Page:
So it's fine. We're fine.


You've probably seen a Little Free Library before, maybe outside of a house or park or public building.

It's a little book collection, usually housed in a cute structure about the size and shape of a dollhouse, and people are supposed to take and leave books on the honor system.

Anyway, I was with my kids at their favorite park and happened to glance at the Little Free Library where a very familiar volume caught my eye:

Click to read your favorite summary of the week from the funniest and most chaotic family on the block! This week's 7 Quick Takes will surely make you feel better about your family chaos. #7quicktakes #7qt #funny #relatable #friday
Could that be The Book of Mormon: Another Testament of Jesus Christ? Why, yes. I believe it is.

We don't live in an area with a ton of other members of the Church of Jesus Christ of Latter-day Saints, so I wonder where it came from...


My three oldest kids have been visiting their grandparents for the last 10 days, so while they were gone we decided to do lots of things that the little kids would enjoy.

Apparently having completely forgotten what it's like to have all little kids, one night I planned for us to have a bonfire in the backyard. We'd roast hot dogs and make S'mores. It would be so fun and the kids would love it!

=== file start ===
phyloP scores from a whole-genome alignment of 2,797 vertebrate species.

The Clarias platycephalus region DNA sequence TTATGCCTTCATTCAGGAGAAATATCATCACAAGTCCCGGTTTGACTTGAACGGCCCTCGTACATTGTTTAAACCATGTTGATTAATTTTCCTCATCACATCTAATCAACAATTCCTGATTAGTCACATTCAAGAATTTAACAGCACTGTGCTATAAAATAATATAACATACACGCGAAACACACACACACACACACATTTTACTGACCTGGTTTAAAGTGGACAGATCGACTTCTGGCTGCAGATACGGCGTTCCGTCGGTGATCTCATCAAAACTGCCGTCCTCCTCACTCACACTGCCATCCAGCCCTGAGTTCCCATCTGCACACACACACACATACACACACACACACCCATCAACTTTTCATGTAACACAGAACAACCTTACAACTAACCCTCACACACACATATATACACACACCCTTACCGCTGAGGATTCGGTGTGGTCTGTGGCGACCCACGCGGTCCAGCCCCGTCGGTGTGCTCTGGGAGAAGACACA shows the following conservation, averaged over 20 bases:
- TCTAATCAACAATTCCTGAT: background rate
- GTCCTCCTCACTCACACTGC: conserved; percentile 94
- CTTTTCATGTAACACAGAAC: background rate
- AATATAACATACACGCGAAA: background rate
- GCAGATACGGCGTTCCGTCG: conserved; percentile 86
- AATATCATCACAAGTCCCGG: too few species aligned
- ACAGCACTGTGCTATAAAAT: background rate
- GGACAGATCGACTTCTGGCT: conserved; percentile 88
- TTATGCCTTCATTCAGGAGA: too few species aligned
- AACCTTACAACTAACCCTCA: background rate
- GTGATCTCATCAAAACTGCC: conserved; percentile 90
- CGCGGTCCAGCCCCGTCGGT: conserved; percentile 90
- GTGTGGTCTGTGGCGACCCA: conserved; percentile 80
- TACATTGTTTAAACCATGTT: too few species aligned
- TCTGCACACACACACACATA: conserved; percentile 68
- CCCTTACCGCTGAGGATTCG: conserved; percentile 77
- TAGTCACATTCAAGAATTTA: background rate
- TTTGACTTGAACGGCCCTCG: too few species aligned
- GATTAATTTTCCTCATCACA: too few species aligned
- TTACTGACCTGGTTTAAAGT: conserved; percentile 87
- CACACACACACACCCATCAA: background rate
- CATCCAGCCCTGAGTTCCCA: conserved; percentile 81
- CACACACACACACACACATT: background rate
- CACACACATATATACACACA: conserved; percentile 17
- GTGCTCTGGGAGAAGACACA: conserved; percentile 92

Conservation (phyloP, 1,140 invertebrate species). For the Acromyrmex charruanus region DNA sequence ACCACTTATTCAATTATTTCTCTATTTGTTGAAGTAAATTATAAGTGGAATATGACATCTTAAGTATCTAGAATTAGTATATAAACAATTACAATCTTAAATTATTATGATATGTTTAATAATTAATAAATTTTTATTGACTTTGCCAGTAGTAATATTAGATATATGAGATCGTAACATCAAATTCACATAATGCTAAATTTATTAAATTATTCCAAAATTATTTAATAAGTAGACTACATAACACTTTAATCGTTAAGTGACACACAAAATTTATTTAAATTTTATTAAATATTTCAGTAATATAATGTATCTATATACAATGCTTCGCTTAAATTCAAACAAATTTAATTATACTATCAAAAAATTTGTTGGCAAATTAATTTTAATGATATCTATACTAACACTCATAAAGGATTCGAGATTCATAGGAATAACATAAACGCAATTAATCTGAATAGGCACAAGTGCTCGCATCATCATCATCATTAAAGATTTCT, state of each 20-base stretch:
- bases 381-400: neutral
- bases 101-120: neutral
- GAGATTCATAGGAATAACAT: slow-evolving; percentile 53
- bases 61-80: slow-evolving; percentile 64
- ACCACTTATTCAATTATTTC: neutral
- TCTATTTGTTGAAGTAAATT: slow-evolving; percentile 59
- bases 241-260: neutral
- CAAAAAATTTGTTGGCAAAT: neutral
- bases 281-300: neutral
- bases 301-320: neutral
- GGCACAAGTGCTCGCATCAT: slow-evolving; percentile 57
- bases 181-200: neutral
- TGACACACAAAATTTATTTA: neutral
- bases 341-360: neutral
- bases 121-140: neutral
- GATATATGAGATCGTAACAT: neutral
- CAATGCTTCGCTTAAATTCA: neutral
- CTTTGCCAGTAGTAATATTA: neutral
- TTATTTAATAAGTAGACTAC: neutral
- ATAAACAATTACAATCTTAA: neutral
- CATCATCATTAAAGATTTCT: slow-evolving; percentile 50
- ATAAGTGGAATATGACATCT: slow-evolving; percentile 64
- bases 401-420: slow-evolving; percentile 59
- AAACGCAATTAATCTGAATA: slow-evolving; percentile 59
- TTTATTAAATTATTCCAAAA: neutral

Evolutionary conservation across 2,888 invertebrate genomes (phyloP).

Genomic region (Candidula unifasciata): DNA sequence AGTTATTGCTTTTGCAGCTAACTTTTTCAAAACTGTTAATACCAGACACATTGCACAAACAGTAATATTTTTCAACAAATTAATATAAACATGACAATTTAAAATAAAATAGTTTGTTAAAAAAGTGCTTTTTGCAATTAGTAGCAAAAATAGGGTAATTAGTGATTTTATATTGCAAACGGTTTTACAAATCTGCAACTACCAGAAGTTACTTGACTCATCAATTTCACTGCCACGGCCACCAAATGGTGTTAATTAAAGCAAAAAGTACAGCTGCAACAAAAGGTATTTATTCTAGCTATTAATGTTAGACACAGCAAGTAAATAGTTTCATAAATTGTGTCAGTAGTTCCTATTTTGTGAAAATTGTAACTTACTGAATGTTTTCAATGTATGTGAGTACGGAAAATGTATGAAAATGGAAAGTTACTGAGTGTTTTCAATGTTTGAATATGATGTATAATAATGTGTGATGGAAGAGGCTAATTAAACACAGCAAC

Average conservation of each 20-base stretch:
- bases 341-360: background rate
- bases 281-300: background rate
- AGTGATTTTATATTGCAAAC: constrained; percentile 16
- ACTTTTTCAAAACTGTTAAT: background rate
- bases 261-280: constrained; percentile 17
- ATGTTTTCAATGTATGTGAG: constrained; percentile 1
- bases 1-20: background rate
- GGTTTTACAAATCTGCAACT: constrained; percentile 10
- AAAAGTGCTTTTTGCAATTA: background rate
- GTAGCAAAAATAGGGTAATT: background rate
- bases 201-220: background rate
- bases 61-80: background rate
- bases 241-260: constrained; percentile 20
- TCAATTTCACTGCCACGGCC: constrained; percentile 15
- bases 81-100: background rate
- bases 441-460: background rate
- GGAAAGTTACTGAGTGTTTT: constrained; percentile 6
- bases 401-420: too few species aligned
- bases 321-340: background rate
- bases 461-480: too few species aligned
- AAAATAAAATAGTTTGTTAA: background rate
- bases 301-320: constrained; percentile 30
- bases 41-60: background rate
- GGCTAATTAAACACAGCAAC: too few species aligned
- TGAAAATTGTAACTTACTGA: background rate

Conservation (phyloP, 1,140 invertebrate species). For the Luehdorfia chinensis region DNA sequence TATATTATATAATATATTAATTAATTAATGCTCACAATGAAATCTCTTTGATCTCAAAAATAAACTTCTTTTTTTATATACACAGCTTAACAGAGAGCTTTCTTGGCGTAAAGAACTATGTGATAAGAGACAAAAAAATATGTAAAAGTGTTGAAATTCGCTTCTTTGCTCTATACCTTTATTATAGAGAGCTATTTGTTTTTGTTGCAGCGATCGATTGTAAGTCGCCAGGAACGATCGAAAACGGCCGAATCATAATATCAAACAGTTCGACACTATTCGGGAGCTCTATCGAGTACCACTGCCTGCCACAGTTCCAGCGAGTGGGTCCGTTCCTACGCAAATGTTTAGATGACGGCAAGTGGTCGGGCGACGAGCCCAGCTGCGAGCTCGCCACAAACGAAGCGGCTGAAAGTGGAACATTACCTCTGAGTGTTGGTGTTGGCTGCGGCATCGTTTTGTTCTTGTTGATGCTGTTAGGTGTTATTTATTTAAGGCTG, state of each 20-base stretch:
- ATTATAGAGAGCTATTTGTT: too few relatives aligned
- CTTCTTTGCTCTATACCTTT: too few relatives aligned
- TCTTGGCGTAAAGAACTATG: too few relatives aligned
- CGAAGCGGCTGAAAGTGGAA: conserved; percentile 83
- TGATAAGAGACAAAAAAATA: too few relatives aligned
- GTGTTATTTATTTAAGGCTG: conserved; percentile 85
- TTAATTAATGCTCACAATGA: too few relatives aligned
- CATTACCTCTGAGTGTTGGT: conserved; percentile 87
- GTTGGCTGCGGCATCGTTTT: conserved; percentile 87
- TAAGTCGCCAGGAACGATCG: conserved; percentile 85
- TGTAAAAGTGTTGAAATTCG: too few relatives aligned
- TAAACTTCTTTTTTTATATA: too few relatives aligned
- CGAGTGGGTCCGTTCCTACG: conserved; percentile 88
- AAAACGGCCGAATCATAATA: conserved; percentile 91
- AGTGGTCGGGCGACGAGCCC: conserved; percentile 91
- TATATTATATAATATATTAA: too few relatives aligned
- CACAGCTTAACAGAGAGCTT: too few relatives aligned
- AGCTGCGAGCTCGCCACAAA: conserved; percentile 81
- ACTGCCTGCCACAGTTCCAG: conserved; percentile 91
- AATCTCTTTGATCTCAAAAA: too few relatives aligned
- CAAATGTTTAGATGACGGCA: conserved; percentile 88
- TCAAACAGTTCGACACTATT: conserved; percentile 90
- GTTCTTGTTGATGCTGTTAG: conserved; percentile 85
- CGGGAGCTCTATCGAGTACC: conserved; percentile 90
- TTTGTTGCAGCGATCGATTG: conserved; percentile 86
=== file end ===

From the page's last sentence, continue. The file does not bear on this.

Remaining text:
Or not.

They were too young to roast their own hot dogs (either they held them in direct flame, dropped them on the ground, or complained about the heat) so Phillip and I had to do them all.

Everyone was complaining, the hot dogs kept jumping out of their buns (the kids swore they never dropped them,) and no one could balance their plates on their laps or put together their own S'mores. To top it all off, the mosquitoes were awful.

As we tore through the yard to escape the bugs and reach the safety of the house I think I heard Phillip call out, "Thanks, Mom, this is fun!"


It may sound ironic because he's a mechanical engineer, but Phillip is actually my favorite editor. He always gives me helpful feedback on my writing.

After reading a post I'm currently working on, Phillip paused and said, "I like your writing style. It's really distinctive. You're... passive-aggressively funny."

Which, frankly, I think is a perfect way to describe it.

Later that day, I mentioned something he'd forgotten to buy when he went to the store so he smiled and said, "Surprise! Your husband's an idiot!" So now I think I know where I get the passive-aggressive humor.


Finally it was time for the big kids to come home, so I went to pick them up at the airport. And you know how the airport always makes a dozen paranoid-sounding announcements over the loudspeaker about unattended bags every time you're there?

Well, they are not playing around. My 13-year-old left her backpack in the terminal, and by the time she realized she didn't have and we backtracked to the ticketing counter to ask for help, it was already being rifled through by a state trooper and probably on its way to be blown up in a field somewhere just to be safe.

Luckily, the state trooper did bring out my daughter's bag in one piece and gave it to her. I asked if he needed to keep her in jail overnight to teach her a lesson, but he said no.